This report combines several of the big design trends of the year – flat and metro design, parallax and large typography. The result is a clean, fun to scroll through site. What’s especially nice about a site with this much scrolling (the site is pretty robust) is the static navigation bar at the bottom of the screen. You might even miss it if you are into the effects, but it provides a great way to skip to the sections you want to see most.
Video is what makes this report stand out. Kickstarter used simple and short video clips to show users some of the best and most successful products of the year. The result is an annual report that is anything but boring and makes me want to “buy it now!” Seems like a good tactic to generate buzz and continued company support.
While Nikon’s report is a little more tradition than some of the others – the company opted for a PDF report – it still has a great overall look. It is highly graphical and uses a lot of bold color and flat styling. If you are planning a report that has a lot of numbers and need organization pointers, this is the place to look.
The simple slider to showcase Simple’s year is perfect appropriate. The report makes you want to stop and look, from the use of color to simple and beautiful type combinations to almost hidden background images that pull it all together. The idea that a company with the name Simple created such a simple report is also fantastic.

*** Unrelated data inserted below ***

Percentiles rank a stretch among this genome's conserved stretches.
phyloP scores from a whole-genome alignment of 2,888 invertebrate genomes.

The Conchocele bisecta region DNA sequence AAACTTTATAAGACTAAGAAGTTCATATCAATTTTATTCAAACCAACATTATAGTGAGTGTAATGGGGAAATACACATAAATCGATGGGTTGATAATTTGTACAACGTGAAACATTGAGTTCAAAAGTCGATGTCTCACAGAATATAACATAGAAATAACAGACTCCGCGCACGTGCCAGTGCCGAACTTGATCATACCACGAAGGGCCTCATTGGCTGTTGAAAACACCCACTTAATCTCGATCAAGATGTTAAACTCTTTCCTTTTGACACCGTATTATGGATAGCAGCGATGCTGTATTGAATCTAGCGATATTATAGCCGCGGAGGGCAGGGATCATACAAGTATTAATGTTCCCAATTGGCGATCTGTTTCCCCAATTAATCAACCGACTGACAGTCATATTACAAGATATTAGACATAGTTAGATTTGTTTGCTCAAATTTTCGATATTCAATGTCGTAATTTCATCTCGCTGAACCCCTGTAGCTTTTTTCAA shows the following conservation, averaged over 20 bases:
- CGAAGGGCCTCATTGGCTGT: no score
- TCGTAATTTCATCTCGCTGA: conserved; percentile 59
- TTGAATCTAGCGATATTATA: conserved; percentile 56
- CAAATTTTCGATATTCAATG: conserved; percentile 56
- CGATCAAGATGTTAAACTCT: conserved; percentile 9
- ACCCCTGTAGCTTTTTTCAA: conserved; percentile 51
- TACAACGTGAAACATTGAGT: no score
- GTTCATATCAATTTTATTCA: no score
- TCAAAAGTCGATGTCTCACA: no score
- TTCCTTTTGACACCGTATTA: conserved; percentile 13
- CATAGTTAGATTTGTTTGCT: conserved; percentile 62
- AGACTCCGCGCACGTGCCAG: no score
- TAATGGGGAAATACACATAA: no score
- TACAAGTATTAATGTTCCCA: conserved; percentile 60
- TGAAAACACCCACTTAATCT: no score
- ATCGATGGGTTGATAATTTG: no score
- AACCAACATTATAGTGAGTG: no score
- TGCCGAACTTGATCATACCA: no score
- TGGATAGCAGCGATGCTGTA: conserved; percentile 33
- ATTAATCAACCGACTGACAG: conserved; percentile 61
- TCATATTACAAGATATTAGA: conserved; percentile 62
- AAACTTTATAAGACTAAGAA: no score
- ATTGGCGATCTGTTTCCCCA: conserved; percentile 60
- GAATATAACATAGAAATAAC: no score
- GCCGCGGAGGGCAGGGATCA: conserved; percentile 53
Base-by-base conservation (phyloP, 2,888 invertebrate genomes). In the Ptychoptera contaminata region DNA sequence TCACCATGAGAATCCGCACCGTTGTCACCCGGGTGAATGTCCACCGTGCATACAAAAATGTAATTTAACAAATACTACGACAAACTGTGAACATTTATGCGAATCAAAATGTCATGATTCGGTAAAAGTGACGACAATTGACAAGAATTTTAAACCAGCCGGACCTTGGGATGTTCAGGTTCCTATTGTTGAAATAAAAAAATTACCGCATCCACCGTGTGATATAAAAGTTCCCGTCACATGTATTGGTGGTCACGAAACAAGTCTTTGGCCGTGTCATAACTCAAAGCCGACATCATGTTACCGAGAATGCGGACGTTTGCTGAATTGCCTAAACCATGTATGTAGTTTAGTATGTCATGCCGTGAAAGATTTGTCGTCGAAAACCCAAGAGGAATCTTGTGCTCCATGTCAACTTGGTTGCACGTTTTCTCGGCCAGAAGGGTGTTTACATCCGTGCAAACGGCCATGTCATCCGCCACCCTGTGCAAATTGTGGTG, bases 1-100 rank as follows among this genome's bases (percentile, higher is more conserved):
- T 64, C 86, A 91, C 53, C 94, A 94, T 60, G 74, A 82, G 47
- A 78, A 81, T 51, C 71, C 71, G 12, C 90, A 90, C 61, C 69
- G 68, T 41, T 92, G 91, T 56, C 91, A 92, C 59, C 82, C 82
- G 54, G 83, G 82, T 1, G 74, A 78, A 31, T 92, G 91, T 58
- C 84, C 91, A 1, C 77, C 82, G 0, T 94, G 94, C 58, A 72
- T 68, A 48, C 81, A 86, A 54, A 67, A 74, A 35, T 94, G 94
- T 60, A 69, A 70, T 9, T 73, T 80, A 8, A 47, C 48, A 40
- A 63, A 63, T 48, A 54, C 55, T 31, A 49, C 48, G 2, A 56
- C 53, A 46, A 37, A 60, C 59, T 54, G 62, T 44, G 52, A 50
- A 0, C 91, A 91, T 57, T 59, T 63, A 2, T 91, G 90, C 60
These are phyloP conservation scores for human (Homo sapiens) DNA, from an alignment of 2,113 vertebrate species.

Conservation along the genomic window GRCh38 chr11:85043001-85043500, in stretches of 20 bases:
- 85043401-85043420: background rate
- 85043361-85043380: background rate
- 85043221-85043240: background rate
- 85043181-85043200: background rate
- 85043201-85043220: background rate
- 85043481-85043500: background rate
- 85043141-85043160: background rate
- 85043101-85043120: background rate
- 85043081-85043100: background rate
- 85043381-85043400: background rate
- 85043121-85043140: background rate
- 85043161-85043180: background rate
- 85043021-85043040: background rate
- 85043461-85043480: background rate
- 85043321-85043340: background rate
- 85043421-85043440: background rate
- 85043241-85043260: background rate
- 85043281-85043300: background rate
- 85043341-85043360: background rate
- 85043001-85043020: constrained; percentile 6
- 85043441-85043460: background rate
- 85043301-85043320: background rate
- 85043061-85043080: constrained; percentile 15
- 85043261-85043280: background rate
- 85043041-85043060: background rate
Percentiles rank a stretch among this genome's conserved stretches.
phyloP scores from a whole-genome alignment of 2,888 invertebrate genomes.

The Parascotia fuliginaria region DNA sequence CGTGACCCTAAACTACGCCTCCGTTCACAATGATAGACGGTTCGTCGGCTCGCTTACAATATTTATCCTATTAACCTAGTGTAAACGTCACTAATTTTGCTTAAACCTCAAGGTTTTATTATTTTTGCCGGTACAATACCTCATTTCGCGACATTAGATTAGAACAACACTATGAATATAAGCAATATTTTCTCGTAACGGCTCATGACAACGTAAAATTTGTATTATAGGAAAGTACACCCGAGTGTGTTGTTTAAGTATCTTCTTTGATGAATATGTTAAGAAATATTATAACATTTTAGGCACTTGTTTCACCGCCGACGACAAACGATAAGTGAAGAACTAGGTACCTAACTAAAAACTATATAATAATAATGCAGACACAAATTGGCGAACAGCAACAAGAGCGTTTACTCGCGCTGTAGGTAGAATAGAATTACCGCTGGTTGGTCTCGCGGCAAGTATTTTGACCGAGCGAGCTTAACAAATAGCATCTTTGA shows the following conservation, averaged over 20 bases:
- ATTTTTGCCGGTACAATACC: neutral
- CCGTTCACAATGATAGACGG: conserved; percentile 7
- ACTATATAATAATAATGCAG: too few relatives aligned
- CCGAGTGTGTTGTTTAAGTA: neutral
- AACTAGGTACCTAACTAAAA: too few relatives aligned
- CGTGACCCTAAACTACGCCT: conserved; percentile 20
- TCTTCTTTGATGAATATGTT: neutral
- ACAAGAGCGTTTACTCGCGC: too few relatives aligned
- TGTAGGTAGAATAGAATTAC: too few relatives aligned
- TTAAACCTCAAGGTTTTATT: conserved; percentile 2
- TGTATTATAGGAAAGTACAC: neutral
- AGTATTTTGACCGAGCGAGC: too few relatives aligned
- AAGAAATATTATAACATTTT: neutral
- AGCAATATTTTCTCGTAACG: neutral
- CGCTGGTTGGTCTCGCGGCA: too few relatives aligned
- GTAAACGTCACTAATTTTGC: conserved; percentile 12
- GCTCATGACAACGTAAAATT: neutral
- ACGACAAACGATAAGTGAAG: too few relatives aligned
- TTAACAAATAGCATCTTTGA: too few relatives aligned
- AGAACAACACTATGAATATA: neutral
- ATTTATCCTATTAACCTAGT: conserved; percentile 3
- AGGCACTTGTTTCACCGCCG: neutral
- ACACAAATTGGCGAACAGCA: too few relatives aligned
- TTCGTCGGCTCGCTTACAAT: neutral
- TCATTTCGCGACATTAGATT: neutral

This might just be the most complex and amazing infographic I have seen all year. Warby Parker turned the entire company year into a giant graphic timeline of accomplishments and highlights. The calendar-style report is fun to click through with a combination of data, news-style snippets and images. I could spend hours clicking through all of the information on this page.
At first glance, you might wonder how long it took Vimeo to create all of the icons and divots on this page, but then you get pulled in to looking at them. Each icon is a clickable moment from the year and contains video (which the company is known for), text, images, animations and highlights. The effect is pretty stunning and is one of the few examples of lots of effects used together in a way that actually works.
Even though we are a month into the new year, it’s not too late to design your year-end report. Or if you company runs on a fiscal year cycle, make sure to bookmark this page and come back when your numbers are ready in June or July.
Have you seen other great examples of reporting? It can be a tough type of design. But we’d love to see what you are doing. Share your reports with us in the comments.